Utah city buys historic water rights for sustainability

Cedar City, Utah
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October 3, 2023 — A Utah city voted to pay over $11 million for old water rights.

St. George NewsOpens in a new tab. reports that on September 13, the Cedar City Council voted 4-1 in favor of an agreement to purchase 942.75 acre-feet of water from LeBaron Ranch Holdings for just over $12,100 per acre-foot, totaling approximately $11,412,997. About 90% of the water purchased from LeBaron Ranch Holdings is dated 1860, with the most recent dated 1934.

Under the water management plan set by the Utah State Engineer for basin 73, where Cedar City is situated, it is unlikely that the LeBaron Ranch Holdings water rights will be affected. This plan is designed to progressively decrease the permissible water depletion to determine the sustainable groundwater extraction levels.

According to St. George NewsOpens in a new tab., the LeBaron agreement “comes on the heels of several other water purchases, the largest of which will cost the city over $12.8 million for 1,002 acre-feet of water from the Holt Family of the Escalante Farms Company in Enterprise.” The costs to the City’s taxpayers and the value of old water rights factored into the Council’s consideration. Additional water purchases will not be needed in the foreseeable future.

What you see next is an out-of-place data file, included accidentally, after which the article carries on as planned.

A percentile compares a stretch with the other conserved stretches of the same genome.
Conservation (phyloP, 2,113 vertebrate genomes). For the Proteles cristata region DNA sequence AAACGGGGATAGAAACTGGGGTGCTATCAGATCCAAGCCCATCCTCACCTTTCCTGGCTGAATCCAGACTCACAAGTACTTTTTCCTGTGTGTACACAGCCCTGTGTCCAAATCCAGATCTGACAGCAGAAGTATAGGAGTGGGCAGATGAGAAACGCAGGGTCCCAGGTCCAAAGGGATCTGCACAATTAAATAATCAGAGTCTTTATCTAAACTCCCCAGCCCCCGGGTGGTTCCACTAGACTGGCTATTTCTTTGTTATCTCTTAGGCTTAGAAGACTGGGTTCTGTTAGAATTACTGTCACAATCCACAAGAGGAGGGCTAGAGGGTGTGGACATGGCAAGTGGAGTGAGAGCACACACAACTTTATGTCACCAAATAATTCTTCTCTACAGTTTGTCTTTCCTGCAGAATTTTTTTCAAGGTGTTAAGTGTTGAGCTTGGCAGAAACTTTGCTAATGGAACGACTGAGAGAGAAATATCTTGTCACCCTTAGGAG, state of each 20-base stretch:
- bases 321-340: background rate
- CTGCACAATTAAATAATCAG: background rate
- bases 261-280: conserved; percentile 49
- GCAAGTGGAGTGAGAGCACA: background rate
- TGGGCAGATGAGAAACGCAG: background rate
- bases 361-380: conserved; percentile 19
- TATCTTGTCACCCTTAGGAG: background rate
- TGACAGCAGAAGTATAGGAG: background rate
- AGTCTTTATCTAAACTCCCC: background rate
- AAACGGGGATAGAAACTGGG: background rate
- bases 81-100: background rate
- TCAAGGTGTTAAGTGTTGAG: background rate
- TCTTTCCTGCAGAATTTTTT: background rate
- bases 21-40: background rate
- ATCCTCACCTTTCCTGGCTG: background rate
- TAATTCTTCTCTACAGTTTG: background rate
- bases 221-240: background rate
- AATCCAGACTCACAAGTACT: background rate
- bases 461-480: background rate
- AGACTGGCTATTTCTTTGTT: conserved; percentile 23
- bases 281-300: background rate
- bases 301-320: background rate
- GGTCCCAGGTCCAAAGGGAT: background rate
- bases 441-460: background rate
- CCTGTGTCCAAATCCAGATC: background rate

Cedar CityOpens in a new tab. is the largest community in Iron County and is located at the mouth of Coal Creek in south-central Utah. As of the 2020 censusOpens in a new tab., the city had a population of 35,235, up from 28,857 in the 2010 census.¬† The City’s website notes that its elevation is 5,800 feet above sea level, and it lies in a semi-arid part of the state with 10,000-foot mountains to the east and a vast desert area to the west.

Image:

Main Street Historic District, Cedar City, UtahOpens in a new tab.. Sept. 2005 by Cory Maylett. Shared under Creative Commons license via Wikimedia Commons.

Deborah

Since 1995, Deborah has owned and operated LegalTech LLC with a focus on water rights. Before moving to Arizona in 1986, she worked as a quality control analyst for Honeywell and in commercial real estate, both in Texas. She learned about Arizona's water rights from the late and great attorney Michael Brophy of Ryley, Carlock & Applewhite. Her side interests are writing (and reading), Wordpress programming and much more.

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